By Anandita Mehta
Italy faces historic flooding from a thunderstorm and hurricane system on Oct. 29 that affected the country from Sicily, an island in the southern part of the country, to the Piedmont region, in the north, according to The New York Times.
Twenty-nine people have died as a result of the flooding and 14 million trees were uprooted across Italy due to high speed winds, according to Express.
As a result of the flooding, 11 of Italy’s 20 regions declared a state of emergency, with Prime Minister Giuseppe Conte declaring an orange alert, which refers to high tides, for the entire country, according to Express.
The flooding was the result of a seasonal high tide and low pressure system circulating in Southern Europe, CNN reported.
In Venice, fierce winds blowing at 112 mph brought the high tide to 61 inches above average sea level, according to The New York Times.
Although these floodwaters were at the highest level they have been in a decade, they were not the highest the city of Venice has ever seen. In 1966, floodwaters reached 76 inches, the city’s all time high, according to The New York Times.
Conte is also planning on providing an aid package worth $174 million for the country’s “clean-up bill,” which totals to approximately $3.5 billion, according to Express.
A spokesman for Venice’s Civil Protection Agency explained to CNN that a flood barrier system known as the Moses Project could have alleviated some of the flood water damage from the storm system. However, the project is not yet completed.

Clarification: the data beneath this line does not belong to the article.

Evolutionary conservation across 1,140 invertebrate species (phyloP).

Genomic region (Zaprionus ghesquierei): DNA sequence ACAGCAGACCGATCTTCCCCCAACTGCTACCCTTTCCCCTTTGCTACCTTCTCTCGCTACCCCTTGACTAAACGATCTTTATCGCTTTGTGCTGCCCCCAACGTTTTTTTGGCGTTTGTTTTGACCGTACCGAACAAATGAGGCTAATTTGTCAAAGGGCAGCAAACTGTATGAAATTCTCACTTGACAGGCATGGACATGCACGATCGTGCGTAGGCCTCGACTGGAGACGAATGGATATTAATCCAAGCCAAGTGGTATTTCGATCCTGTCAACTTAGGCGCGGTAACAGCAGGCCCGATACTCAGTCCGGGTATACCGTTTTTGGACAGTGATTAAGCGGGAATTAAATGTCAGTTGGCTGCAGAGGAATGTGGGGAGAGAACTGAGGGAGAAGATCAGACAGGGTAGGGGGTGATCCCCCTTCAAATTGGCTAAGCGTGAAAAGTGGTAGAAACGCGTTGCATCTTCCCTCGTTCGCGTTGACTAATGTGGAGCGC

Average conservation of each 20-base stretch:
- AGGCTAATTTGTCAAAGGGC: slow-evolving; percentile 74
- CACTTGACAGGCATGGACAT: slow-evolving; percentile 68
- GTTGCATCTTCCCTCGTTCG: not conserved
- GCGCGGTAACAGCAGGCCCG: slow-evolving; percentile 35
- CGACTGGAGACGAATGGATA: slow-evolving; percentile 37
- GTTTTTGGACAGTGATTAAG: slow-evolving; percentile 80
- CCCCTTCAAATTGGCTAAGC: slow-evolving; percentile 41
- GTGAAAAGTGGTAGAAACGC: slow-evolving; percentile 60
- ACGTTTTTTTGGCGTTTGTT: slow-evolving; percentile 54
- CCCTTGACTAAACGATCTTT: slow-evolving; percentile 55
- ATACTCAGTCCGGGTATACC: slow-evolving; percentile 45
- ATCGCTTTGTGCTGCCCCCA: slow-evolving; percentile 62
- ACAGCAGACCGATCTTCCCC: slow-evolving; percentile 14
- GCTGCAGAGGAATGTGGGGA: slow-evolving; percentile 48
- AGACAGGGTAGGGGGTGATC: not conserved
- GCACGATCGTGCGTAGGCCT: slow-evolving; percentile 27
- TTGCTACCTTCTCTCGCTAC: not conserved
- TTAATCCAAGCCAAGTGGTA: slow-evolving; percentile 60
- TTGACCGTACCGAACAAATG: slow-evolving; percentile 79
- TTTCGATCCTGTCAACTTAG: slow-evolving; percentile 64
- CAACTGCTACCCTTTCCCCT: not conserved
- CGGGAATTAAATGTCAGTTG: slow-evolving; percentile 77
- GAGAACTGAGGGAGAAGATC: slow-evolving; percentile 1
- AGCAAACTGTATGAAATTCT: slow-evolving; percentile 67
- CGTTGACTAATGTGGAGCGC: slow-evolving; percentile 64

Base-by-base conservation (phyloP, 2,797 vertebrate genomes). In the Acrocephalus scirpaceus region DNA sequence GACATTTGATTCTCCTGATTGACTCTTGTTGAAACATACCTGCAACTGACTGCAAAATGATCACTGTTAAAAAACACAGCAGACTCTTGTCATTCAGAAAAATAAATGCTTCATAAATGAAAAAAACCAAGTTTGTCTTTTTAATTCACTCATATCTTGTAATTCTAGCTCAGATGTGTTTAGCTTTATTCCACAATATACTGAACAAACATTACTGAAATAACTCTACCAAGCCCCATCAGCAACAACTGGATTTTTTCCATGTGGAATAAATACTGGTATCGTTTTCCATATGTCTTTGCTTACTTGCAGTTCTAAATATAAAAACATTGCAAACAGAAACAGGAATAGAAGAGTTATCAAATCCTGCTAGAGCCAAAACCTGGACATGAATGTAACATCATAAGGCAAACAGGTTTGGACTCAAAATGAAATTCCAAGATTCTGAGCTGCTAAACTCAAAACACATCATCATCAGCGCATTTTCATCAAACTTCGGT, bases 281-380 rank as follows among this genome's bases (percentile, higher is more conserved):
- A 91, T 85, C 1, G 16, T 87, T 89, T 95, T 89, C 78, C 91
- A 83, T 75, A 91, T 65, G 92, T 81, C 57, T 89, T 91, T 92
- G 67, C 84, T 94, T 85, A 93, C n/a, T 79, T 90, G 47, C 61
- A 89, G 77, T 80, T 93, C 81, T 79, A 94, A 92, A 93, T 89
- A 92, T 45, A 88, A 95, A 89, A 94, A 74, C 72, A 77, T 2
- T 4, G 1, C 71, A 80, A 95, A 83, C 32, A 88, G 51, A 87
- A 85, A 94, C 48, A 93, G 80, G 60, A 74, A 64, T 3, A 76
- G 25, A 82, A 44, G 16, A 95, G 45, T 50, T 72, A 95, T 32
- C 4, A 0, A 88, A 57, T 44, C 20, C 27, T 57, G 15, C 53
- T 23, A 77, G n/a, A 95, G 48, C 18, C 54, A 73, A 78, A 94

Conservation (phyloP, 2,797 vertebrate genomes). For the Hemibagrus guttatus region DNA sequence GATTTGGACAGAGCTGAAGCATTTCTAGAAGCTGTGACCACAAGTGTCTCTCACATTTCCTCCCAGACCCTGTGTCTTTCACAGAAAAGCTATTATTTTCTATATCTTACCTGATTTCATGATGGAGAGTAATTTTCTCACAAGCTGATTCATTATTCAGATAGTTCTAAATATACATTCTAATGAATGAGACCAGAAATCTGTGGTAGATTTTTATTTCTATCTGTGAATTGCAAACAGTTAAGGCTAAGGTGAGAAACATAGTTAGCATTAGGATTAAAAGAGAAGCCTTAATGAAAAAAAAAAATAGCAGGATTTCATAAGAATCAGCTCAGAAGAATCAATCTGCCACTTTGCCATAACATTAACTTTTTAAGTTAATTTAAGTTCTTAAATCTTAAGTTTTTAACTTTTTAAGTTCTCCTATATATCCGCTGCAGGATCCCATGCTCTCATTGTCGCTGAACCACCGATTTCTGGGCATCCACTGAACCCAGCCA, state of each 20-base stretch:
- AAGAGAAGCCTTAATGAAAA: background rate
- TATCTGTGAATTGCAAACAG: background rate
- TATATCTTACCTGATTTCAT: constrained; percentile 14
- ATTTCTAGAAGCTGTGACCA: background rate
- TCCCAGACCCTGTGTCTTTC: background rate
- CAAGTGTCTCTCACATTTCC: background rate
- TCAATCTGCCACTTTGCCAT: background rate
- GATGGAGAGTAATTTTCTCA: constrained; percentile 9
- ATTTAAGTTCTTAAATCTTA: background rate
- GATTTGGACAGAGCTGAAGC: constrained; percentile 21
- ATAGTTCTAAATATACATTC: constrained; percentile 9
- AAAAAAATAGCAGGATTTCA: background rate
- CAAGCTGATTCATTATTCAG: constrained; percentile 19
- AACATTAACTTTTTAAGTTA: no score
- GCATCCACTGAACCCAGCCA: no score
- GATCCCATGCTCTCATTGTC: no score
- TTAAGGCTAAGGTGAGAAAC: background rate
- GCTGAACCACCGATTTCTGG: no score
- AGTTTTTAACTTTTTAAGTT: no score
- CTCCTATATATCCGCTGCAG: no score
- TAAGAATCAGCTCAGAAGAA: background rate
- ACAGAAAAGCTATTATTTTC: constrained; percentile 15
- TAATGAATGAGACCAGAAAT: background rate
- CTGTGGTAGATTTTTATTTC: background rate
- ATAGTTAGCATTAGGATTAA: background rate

The New Venice Consortium, which is responsible for the construction of the Moses Project, stated that the system, which began in 2003, is about 92 to 93 percent complete, according to CNN.
Members of the board managing St. Mark’s Basilica and the Venetian Heritage Foundation are concerned about the lasting damage saltwater flooding has on historic buildings which will only show in time, according to The New York Times.
Toto Bergamo Rossi, director of the Venetian Heritage Foundation, reflected on the irony of how Venice grew rich from the salt trade, but salt is now the city’s enemy as it slowly damages historic sights such as cafes, gardens and other city treasures, The New York Times reported.